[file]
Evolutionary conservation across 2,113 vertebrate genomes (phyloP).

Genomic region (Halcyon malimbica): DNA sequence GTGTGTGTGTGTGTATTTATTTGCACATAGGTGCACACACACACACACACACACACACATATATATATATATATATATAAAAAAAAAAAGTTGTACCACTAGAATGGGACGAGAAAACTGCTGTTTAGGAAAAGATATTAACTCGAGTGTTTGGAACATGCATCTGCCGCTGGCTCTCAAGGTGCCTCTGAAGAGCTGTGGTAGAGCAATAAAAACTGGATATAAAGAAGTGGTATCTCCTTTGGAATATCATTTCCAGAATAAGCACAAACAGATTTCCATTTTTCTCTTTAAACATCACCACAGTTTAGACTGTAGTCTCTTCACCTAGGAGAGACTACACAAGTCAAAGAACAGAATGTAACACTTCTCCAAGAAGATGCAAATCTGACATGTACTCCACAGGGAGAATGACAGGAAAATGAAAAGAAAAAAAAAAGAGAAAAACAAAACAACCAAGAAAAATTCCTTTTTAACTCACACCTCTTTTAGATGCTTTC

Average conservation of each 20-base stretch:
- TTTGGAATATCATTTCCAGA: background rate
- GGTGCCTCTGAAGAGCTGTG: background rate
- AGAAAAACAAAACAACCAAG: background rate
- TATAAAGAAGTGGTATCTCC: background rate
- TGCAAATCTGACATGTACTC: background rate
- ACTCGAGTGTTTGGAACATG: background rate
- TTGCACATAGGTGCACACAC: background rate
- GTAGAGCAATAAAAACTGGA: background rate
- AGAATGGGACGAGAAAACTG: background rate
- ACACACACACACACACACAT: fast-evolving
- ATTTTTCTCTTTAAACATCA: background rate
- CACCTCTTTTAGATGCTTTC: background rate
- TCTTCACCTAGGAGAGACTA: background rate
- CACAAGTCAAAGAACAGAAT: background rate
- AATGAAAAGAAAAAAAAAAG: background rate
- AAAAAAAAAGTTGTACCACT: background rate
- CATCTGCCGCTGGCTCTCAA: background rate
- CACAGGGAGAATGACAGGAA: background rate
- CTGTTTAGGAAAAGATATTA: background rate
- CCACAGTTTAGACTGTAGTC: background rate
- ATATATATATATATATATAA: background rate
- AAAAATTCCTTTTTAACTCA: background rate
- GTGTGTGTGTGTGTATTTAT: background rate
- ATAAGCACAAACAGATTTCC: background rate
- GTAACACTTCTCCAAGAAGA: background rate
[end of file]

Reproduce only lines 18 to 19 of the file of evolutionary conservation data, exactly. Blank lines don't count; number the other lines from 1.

- AATGAAAAGAAAAAAAAAAG: background rate
- AAAAAAAAAGTTGTACCACT: background rate